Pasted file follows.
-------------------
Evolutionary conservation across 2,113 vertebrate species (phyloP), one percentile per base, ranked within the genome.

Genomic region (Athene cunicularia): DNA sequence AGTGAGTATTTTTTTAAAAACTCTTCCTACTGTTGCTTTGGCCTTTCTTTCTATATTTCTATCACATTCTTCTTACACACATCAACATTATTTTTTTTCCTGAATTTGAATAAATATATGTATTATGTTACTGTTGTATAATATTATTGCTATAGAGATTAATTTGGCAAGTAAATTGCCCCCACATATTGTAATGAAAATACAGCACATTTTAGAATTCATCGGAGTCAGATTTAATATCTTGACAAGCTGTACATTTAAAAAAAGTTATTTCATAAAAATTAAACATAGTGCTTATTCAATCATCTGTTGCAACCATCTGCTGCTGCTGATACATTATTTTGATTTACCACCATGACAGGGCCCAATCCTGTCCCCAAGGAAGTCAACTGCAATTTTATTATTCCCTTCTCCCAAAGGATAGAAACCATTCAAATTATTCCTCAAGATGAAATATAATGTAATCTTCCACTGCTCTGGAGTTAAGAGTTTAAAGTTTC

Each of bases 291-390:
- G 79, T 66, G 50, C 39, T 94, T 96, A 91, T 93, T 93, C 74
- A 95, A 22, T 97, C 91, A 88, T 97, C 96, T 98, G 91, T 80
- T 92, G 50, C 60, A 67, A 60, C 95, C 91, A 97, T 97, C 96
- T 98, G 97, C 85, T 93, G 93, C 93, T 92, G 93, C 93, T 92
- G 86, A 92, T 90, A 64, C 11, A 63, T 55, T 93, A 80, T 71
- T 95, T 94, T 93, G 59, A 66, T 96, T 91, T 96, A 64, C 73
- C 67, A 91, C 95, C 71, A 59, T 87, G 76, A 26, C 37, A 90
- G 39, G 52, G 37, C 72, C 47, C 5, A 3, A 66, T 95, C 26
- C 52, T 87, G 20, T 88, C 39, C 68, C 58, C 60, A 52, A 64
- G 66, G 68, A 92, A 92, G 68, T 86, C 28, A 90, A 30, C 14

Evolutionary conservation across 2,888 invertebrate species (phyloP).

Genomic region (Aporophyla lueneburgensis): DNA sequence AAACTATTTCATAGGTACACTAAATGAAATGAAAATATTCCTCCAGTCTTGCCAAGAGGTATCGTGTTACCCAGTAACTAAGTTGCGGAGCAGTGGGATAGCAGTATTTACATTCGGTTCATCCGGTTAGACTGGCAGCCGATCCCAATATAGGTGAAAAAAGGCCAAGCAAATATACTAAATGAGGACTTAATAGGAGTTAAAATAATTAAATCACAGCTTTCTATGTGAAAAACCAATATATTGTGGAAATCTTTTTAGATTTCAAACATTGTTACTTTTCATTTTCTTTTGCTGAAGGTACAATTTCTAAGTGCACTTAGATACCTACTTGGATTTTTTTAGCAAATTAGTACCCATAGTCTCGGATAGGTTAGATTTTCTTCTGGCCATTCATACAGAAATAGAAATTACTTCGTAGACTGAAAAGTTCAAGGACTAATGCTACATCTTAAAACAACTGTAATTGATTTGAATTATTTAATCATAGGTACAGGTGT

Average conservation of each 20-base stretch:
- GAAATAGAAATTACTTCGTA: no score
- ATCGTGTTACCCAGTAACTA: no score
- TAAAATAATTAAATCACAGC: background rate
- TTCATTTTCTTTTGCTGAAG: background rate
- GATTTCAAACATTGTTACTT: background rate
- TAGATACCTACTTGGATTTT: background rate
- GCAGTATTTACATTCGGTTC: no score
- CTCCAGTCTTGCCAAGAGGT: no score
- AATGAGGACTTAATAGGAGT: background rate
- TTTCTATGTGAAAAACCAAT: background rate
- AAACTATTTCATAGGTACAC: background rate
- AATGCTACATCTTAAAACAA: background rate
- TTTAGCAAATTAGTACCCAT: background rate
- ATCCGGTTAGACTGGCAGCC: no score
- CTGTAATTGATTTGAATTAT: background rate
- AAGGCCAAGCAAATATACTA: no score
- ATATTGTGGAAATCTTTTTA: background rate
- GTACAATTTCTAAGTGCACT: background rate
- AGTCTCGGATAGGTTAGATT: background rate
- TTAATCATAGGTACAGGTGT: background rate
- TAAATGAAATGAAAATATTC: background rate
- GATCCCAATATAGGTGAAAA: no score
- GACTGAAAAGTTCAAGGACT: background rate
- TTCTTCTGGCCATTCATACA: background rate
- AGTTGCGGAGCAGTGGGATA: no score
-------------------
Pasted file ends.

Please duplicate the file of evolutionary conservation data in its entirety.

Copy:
Evolutionary conservation across 2,113 vertebrate species (phyloP), one percentile per base, ranked within the genome.

Genomic region (Athene cunicularia): DNA sequence AGTGAGTATTTTTTTAAAAACTCTTCCTACTGTTGCTTTGGCCTTTCTTTCTATATTTCTATCACATTCTTCTTACACACATCAACATTATTTTTTTTCCTGAATTTGAATAAATATATGTATTATGTTACTGTTGTATAATATTATTGCTATAGAGATTAATTTGGCAAGTAAATTGCCCCCACATATTGTAATGAAAATACAGCACATTTTAGAATTCATCGGAGTCAGATTTAATATCTTGACAAGCTGTACATTTAAAAAAAGTTATTTCATAAAAATTAAACATAGTGCTTATTCAATCATCTGTTGCAACCATCTGCTGCTGCTGATACATTATTTTGATTTACCACCATGACAGGGCCCAATCCTGTCCCCAAGGAAGTCAACTGCAATTTTATTATTCCCTTCTCCCAAAGGATAGAAACCATTCAAATTATTCCTCAAGATGAAATATAATGTAATCTTCCACTGCTCTGGAGTTAAGAGTTTAAAGTTTC

Each of bases 291-390:
- G 79, T 66, G 50, C 39, T 94, T 96, A 91, T 93, T 93, C 74
- A 95, A 22, T 97, C 91, A 88, T 97, C 96, T 98, G 91, T 80
- T 92, G 50, C 60, A 67, A 60, C 95, C 91, A 97, T 97, C 96
- T 98, G 97, C 85, T 93, G 93, C 93, T 92, G 93, C 93, T 92
- G 86, A 92, T 90, A 64, C 11, A 63, T 55, T 93, A 80, T 71
- T 95, T 94, T 93, G 59, A 66, T 96, T 91, T 96, A 64, C 73
- C 67, A 91, C 95, C 71, A 59, T 87, G 76, A 26, C 37, A 90
- G 39, G 52, G 37, C 72, C 47, C 5, A 3, A 66, T 95, C 26
- C 52, T 87, G 20, T 88, C 39, C 68, C 58, C 60, A 52, A 64
- G 66, G 68, A 92, A 92, G 68, T 86, C 28, A 90, A 30, C 14

Evolutionary conservation across 2,888 invertebrate species (phyloP).

Genomic region (Aporophyla lueneburgensis): DNA sequence AAACTATTTCATAGGTACACTAAATGAAATGAAAATATTCCTCCAGTCTTGCCAAGAGGTATCGTGTTACCCAGTAACTAAGTTGCGGAGCAGTGGGATAGCAGTATTTACATTCGGTTCATCCGGTTAGACTGGCAGCCGATCCCAATATAGGTGAAAAAAGGCCAAGCAAATATACTAAATGAGGACTTAATAGGAGTTAAAATAATTAAATCACAGCTTTCTATGTGAAAAACCAATATATTGTGGAAATCTTTTTAGATTTCAAACATTGTTACTTTTCATTTTCTTTTGCTGAAGGTACAATTTCTAAGTGCACTTAGATACCTACTTGGATTTTTTTAGCAAATTAGTACCCATAGTCTCGGATAGGTTAGATTTTCTTCTGGCCATTCATACAGAAATAGAAATTACTTCGTAGACTGAAAAGTTCAAGGACTAATGCTACATCTTAAAACAACTGTAATTGATTTGAATTATTTAATCATAGGTACAGGTGT

Average conservation of each 20-base stretch:
- GAAATAGAAATTACTTCGTA: no score
- ATCGTGTTACCCAGTAACTA: no score
- TAAAATAATTAAATCACAGC: background rate
- TTCATTTTCTTTTGCTGAAG: background rate
- GATTTCAAACATTGTTACTT: background rate
- TAGATACCTACTTGGATTTT: background rate
- GCAGTATTTACATTCGGTTC: no score
- CTCCAGTCTTGCCAAGAGGT: no score
- AATGAGGACTTAATAGGAGT: background rate
- TTTCTATGTGAAAAACCAAT: background rate
- AAACTATTTCATAGGTACAC: background rate
- AATGCTACATCTTAAAACAA: background rate
- TTTAGCAAATTAGTACCCAT: background rate
- ATCCGGTTAGACTGGCAGCC: no score
- CTGTAATTGATTTGAATTAT: background rate
- AAGGCCAAGCAAATATACTA: no score
- ATATTGTGGAAATCTTTTTA: background rate
- GTACAATTTCTAAGTGCACT: background rate
- AGTCTCGGATAGGTTAGATT: background rate
- TTAATCATAGGTACAGGTGT: background rate
- TAAATGAAATGAAAATATTC: background rate
- GATCCCAATATAGGTGAAAA: no score
- GACTGAAAAGTTCAAGGACT: background rate
- TTCTTCTGGCCATTCATACA: background rate
- AGTTGCGGAGCAGTGGGATA: no score